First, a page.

Babies Develop a Taste for Foods Based on Mother's Pregnancy Diet, Says Study

Health & Wellness on 08.09.11

 

Plenty of research has shown a link between a woman's diet during pregnacy and her baby's health -- from making kids predisposed to a junk food habit to using fish oil before birth to help newborns fight colds -- but recent research suggests that the child isn't just getting the nutritional benefits from what you're eating: He could also be developing a like and dislike of certain foods while in the womb.

NPR reports on the study, performed at the Monell Chemical Senses Center and published in Pediatrics, which found that the amniotic fluid around the baby can transmit the tastes of many foods the mother is eating -- including vanilla, garlic, mint, and anise, said study author Julie Mennella.

Researchers also wondered if exposing children to certain flavors before birth would help them develop their "food memory" and make them more likely to eat those foods after infancy, so they analyzed three groups of women: those who drank carrot juice during pregnancy, those who drank it while breastfeeding, and those who didn't drink it at all. When the babies were old enough, they ate cereal mixed with water or carrot juice -- and the ones whose mothers had made carrot juice part of their diet ate more of the carrot cereal than the water-based cereal.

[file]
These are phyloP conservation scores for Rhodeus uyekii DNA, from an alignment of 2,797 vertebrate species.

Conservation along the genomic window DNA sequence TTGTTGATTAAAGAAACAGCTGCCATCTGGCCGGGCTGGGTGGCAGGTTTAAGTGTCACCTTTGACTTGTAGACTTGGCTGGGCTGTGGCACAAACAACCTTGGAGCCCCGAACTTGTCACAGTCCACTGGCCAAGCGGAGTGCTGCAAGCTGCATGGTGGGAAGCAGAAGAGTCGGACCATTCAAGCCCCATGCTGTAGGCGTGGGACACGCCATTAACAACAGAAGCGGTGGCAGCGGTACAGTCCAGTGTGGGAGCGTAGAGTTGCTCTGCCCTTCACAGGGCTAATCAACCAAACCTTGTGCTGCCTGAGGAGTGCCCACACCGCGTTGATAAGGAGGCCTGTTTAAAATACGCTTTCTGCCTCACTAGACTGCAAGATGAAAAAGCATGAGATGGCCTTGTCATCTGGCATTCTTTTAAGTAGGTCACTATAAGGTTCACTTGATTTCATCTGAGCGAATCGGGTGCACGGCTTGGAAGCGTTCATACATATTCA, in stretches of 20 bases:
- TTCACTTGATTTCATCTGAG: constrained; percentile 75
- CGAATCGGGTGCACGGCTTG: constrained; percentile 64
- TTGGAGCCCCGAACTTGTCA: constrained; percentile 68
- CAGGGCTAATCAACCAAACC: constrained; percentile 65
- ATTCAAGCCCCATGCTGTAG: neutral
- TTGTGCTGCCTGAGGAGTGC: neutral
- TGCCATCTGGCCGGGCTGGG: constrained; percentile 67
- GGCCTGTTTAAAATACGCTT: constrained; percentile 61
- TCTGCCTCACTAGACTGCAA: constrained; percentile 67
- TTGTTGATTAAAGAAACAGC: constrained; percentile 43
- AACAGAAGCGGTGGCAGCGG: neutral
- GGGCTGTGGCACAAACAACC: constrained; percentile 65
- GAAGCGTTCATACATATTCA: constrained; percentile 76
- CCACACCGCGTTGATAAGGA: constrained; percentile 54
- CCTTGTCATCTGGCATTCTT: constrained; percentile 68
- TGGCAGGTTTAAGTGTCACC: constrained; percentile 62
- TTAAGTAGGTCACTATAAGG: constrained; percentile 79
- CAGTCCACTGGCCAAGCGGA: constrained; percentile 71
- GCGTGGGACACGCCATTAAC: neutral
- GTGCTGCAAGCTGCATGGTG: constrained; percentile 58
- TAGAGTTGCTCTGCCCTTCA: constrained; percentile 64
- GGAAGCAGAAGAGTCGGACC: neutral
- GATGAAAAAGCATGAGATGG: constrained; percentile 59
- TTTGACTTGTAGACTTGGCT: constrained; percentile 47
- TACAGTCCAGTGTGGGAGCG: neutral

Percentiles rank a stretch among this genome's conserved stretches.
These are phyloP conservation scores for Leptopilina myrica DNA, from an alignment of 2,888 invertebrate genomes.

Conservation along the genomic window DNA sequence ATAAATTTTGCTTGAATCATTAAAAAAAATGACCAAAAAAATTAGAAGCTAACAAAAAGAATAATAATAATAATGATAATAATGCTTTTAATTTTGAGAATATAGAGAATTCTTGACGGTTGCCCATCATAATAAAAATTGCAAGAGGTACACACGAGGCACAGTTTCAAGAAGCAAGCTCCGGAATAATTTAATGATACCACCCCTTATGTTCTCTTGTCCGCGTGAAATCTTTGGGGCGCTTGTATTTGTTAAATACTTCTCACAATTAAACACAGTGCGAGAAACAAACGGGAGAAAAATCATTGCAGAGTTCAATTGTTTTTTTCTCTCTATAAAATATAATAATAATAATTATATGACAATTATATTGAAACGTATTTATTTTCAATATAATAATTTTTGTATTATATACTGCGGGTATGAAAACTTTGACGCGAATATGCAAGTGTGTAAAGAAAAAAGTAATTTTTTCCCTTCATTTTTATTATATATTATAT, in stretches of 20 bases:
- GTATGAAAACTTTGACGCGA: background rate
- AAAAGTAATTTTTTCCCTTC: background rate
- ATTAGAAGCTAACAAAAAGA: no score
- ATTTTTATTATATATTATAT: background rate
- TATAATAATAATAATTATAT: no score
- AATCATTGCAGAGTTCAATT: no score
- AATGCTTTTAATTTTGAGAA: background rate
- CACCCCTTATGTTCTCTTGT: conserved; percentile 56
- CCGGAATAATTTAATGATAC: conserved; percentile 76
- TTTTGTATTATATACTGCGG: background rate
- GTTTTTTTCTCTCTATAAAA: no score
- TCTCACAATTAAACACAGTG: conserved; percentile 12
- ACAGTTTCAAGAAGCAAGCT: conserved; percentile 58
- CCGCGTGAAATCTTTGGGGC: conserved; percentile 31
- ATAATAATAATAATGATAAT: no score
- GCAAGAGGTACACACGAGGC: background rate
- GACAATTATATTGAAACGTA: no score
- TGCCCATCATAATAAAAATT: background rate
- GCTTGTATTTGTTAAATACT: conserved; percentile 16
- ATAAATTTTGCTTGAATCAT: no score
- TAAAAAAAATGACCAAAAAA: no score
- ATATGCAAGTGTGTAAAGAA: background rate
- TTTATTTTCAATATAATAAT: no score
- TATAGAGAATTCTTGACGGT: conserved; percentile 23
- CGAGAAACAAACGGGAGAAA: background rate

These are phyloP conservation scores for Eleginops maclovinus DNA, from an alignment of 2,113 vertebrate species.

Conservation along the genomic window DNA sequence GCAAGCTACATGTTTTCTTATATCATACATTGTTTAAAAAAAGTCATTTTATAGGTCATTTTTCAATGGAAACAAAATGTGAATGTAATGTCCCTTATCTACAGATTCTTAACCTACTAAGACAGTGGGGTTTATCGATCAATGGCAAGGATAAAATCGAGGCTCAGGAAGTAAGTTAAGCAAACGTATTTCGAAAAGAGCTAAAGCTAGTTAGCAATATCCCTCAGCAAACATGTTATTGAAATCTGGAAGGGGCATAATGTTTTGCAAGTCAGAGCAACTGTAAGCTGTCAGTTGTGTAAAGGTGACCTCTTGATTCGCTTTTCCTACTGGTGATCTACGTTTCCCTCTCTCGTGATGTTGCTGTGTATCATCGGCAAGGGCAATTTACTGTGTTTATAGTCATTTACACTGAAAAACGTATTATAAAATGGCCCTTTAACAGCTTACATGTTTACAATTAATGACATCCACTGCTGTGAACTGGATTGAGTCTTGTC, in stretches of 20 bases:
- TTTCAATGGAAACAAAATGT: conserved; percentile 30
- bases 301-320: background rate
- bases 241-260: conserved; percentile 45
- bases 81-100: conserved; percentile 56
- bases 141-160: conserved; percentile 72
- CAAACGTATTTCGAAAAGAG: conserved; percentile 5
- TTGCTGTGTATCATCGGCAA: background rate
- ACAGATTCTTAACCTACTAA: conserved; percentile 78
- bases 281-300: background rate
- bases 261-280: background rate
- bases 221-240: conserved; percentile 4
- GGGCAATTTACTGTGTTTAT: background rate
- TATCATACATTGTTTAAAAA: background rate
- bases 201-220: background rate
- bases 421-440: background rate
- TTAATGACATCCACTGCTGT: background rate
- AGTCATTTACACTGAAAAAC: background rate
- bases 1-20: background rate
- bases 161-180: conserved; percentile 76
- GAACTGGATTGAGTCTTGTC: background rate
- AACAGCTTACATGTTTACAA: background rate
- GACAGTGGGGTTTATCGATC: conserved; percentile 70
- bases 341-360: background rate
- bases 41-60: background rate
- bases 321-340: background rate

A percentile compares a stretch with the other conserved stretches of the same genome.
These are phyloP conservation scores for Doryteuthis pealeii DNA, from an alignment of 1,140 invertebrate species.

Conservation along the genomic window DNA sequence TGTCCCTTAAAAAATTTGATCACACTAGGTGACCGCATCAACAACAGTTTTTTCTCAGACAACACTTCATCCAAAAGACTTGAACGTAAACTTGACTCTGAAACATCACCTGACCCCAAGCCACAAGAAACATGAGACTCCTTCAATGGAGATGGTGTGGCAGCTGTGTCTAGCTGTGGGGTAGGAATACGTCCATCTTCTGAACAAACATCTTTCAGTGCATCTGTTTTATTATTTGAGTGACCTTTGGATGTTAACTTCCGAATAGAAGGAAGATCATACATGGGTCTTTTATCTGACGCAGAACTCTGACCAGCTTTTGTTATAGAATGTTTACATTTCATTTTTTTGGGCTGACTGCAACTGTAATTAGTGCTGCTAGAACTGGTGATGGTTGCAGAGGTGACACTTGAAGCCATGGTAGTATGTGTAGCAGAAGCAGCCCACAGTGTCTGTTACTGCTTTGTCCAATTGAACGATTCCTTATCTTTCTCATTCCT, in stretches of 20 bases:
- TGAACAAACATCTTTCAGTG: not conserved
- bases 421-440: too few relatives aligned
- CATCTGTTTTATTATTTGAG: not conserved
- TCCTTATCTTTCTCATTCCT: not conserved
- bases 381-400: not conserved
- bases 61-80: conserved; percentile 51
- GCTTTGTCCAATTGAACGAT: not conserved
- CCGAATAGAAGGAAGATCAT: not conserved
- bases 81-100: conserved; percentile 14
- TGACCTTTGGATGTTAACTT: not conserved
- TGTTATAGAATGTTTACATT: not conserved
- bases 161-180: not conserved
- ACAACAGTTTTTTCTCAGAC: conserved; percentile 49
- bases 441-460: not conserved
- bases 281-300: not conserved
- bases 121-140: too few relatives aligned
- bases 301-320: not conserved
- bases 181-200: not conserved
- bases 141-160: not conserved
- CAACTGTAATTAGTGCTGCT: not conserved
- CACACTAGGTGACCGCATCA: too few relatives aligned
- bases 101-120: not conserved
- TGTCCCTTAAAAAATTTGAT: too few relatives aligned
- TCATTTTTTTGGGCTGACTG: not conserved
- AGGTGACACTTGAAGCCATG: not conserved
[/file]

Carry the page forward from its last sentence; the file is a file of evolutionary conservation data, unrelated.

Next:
So what does this mean for your baby? Adding healthy vegetables to a prenatal diet could help your kids develop a taste for them in the future, but there's another benefit, too, says NPR:

 

Since mothers tend to feed their children what they eat themselves, it is nature's way of introducing babies to the foods and flavors that they are likely to encounter in their family and their culture.
"Each individual baby is having their own unique experience, it's changing from hour to hour, from day to day, from month to month," says Mennella. "As a stimulus it's providing so much information to that baby about who they are as a family and what are the foods their family enjoys and appreciates."

 

 

More from NPR

Photo: Martin Cathrae/Creative Commons 

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